Families take advantage of downtown Edmonton’s first playground
The first playground in Edmonton’s downtown core is now open for families.
There are several parks in the downtown area but the space at 105 Street and 99 Avenue is the first to have playground infrastructure, such as swings and slides.
Shannon Robinson, who has a 12-year-old daughter, said the new playground will make a difference.
“I didn’t have any of that before. We’ve come here before in the grass and played in the gazebo but this is really nice,” she said as she looked around at the playground equipment.
Robinson said the playground could become a meeting spot for families in the area.
“In a small little community, there’s always community centres and stuff. People meet each other that way or even have neighbours with yards. But here, we don’t have yards so this is a nice place to meet,” she said.
The playground came to fruition after an Edmonton police officer saw the green space and thought it could better serve the community if it were a playground.
The Downtown Business Association, Edmonton Public School Board, developers and other partners came together to make the idea a reality; the grassroots initiative raised $150,000.
Construction started in the spring and the fences came down within the last week.
Ian O’Donnell, executive director of the Downtown Business Association, said the first-ever playground is critical for the urban core.
“Downtown is getting quite dense. We’re really focusing on doubling the population in the next decade or so. You can’t have density without amenity…You do really need to have those basic elements, like a playground,” he said.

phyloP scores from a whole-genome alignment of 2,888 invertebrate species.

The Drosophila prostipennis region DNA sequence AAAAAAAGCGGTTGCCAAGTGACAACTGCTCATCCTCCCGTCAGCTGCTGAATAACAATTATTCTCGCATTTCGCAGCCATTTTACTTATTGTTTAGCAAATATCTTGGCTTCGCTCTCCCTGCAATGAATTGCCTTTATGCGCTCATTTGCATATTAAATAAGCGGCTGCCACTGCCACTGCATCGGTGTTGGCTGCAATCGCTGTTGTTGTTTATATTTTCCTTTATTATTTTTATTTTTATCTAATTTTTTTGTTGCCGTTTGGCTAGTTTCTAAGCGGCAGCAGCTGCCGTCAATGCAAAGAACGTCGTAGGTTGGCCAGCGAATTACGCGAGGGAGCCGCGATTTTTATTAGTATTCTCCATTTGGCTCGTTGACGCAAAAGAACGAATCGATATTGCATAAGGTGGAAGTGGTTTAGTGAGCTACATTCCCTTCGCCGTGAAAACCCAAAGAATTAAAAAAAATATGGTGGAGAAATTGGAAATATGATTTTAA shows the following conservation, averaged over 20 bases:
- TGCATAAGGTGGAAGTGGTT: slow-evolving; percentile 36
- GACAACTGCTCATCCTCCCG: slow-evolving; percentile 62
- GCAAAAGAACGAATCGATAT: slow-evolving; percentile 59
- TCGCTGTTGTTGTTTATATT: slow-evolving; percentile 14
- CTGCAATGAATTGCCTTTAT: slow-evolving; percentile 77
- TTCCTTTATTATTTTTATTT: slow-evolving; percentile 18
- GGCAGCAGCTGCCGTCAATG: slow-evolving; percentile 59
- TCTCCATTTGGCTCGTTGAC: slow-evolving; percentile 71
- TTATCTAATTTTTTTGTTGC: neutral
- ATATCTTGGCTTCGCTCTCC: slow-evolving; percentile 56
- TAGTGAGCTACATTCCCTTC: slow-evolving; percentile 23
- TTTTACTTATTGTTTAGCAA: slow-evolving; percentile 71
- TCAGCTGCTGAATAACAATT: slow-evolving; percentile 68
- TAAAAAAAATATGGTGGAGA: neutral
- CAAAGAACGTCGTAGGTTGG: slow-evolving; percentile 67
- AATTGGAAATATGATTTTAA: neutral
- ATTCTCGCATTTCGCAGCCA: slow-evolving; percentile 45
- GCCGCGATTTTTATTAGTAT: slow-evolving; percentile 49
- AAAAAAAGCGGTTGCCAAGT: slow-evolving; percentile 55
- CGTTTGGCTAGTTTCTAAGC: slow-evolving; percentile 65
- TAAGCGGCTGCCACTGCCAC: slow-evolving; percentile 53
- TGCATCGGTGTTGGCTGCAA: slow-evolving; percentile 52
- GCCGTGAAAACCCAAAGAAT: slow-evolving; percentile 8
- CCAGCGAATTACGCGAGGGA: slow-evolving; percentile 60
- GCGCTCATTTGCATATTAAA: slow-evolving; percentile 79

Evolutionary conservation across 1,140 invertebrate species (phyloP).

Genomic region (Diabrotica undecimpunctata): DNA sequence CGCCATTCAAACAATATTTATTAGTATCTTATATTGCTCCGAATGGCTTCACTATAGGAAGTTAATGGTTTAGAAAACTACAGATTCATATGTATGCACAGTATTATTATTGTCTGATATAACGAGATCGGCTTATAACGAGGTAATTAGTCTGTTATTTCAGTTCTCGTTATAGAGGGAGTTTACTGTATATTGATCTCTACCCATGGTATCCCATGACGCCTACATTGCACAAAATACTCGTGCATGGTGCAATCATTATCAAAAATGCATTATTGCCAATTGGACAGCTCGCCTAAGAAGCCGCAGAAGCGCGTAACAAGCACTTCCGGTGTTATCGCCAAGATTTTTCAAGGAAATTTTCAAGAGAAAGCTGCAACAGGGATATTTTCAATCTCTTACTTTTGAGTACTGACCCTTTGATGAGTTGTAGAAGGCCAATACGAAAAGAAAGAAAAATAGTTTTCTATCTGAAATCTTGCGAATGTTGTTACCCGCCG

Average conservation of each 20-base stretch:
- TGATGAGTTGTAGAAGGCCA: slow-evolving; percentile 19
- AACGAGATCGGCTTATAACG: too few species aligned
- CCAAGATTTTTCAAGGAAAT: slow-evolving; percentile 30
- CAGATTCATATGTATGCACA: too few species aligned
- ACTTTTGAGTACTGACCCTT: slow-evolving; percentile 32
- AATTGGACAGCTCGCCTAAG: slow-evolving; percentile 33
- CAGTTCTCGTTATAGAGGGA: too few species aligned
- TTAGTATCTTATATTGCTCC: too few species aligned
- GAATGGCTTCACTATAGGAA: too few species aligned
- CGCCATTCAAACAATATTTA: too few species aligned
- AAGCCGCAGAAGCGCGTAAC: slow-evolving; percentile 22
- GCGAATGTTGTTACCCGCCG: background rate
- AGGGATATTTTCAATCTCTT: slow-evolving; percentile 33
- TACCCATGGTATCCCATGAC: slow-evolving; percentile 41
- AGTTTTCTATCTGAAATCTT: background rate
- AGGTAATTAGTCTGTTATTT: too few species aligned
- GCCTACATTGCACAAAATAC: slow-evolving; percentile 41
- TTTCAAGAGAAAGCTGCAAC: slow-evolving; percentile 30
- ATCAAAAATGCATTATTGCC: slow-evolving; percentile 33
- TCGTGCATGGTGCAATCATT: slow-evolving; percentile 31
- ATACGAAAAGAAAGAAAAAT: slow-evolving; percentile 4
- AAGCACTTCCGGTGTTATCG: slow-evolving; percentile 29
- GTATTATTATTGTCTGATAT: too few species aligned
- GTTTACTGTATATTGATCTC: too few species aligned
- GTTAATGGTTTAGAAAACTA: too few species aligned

“It’s a really good opportunity to build community and just provide a really safe, inviting place for kids… You don’t have to leave downtown once you have kids.”
O’Donnell said the timing was ripe to build a playground in the urban core.
“Downtown really has been undergoing a transformation over the last generation. Just like most cities we’ve seen in North America, and truly around the world, they’re seeing a rebirth of people wanting to live more centrally or have kids attend daycare more centrally or visit friends more centrally so you need to have those basic elements,” he said.
“You want to have an opportunity to let your kids run around and enjoy like they would in any other part of the city.”
Paul Goebel stopped by the park with his 19-month-old daughter Zoe on Sunday. Goebel lives downtown and often took his daughter to a park in the Oliver neighbourhood.
“[The new playground] is definitely going to be one of the closer parks,” he said.
“I like that this park is definitely set up to be younger, [more] kid-friendly, just to run around.”
Goebel said he has seen more families moving downtown, adding that there are several in his condo building.
“Since having a kid, we’ve been more and more interested in the development of new parks. Any development in terms of green space and parks is good news for us,” he said.
Daniel Arial also brought his six-year-old son to the new playground on Sunday; he said the playground is a good idea but said he wishes it were bigger.
“Look at all the space they could have used here,” he said, pointing to the grassy area around the playground infrastructure.
O’Donnell said the new playground is a start.
“It was a very grassroots organization with a bunch of people that just wanted to transform a small portion of a small park…We certainly know there’s more work to do but it is a great small start,” O’Donnell said.
The grand opening of the playground takes place in mid-July.
© 2019 Global News, a division of Corus Entertainment Inc.